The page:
This is an interesting proposal.
Some have opposed work requirements in welfare programs because there is no guarantee of a job. But with new technologies much of the friction in the job market is reduced radically. For instance an Uber type app might list a bunch of small jobs in the general vicinity which a welfare recipient might be more able to do in return for, or as part of, the transition away from benefits. The recipient could do the job. The “employer” could confirm the work and rate the “employee” and then move on. It is an interesting way potentially to break the cycle of government dependency, which though not politically correct to say, exists.
There’s quite a lot to work out but this proposal deserves more attention. There is also quite a lot of potential for cronyism potentially. But what we are doing now is not working. It’s about time welfare got with the times.
Historically, some opponents of workfare have argued that work requirements are untenable because the government cannot find a job for every welfare beneficiary. That may have been true years ago, when a “job” was binary and full time, but today the gig economy offers the solution: It can easily and quickly put millions of people back to work, allowing almost anyone to find a job with hours that are flexible with virtual locations anywhere. Much of this work is well above minimum wage and it can further the careers of workers as well. With a wide array of different employment options, workers can choose jobs better tailored to their skill-sets and upgrade their skills, which can advance their careers.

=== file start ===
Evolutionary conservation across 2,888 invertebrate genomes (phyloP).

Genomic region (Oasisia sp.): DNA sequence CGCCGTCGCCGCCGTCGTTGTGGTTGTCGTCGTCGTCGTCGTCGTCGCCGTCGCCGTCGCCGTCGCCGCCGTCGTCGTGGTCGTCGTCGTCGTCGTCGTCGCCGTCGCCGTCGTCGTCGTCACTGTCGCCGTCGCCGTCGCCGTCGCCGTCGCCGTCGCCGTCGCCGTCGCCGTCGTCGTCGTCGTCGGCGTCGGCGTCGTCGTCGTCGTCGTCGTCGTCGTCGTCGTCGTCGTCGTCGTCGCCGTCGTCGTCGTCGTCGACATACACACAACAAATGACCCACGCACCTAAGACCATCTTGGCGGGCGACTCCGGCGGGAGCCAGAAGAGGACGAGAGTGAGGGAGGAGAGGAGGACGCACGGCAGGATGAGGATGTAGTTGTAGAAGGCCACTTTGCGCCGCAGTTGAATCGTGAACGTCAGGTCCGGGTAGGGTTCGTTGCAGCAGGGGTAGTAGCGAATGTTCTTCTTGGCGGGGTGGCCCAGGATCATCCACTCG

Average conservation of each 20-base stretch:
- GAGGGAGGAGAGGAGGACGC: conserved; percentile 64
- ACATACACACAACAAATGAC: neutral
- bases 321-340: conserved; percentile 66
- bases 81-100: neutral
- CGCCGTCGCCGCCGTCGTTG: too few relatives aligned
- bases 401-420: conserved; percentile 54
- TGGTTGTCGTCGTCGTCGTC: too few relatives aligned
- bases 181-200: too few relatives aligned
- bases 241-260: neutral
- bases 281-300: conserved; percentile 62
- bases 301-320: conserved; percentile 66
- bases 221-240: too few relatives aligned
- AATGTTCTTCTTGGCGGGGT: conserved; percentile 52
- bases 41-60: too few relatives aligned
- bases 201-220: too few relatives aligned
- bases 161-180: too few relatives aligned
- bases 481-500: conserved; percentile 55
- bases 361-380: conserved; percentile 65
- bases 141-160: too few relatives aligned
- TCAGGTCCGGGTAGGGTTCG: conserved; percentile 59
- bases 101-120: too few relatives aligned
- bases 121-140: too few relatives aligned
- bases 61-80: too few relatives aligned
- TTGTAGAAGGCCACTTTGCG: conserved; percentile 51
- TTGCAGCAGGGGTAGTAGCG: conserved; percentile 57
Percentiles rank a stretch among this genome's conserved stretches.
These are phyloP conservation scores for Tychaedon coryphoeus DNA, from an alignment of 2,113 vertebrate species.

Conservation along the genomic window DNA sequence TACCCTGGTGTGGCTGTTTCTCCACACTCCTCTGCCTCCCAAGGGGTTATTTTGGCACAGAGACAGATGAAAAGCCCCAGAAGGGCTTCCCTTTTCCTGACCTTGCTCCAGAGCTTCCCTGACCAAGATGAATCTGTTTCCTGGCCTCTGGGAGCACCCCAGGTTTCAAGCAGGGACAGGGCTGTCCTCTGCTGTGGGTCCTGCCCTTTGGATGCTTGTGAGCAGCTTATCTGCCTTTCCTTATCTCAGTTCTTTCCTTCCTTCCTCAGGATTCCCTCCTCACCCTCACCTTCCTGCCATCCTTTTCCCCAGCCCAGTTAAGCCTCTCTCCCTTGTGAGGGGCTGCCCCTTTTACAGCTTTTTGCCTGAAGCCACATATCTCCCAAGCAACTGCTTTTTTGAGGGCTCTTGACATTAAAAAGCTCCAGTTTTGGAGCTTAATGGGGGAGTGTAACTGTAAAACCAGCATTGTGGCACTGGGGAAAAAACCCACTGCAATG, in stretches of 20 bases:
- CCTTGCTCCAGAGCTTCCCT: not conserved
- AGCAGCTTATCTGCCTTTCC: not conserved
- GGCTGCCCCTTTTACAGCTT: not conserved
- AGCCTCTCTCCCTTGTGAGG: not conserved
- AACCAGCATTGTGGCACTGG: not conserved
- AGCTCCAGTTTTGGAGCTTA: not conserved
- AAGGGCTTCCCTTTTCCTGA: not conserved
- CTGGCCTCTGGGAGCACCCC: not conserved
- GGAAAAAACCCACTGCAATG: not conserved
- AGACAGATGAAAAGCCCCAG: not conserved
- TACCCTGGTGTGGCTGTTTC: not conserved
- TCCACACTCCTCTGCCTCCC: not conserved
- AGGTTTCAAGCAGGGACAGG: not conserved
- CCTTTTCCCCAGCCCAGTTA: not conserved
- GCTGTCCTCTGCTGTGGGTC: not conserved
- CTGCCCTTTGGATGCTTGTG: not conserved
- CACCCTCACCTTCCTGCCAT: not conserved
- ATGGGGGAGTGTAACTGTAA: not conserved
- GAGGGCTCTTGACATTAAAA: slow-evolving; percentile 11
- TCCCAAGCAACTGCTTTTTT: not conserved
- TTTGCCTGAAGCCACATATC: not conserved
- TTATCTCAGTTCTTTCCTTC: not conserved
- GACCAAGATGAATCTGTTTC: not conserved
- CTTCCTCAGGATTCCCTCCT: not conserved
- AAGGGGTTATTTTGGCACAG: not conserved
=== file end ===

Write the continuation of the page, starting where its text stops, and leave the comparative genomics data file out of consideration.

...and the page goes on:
What do these jobs look like? For those willing and able to drive, Uber and Lyft enlist anyone to be a driver — assuming they pass a background check — and offers special financing or rental discounts for vehicles. Currently, the average Uber driver makes about $19 an hour, and in cities like Los Angeles and New York, their earnings are even higher.
For those who don’t drive, the options are nearly endless. They could deliver goods and groceries for Postmates and Instacart, assemble furniture on TaskRabbit or mow lawns and plow driveways with PLOWZ & MOWZ. Or if they have the know-how they could offer photo shoots, voice lessons, mural painting, tennis lessons, or painting a house on Thumbtack. Amazon’s MechanicalTurk, Fiver and other companies pay for general tasks that can usually be done on a computer or phone anywhere across the country.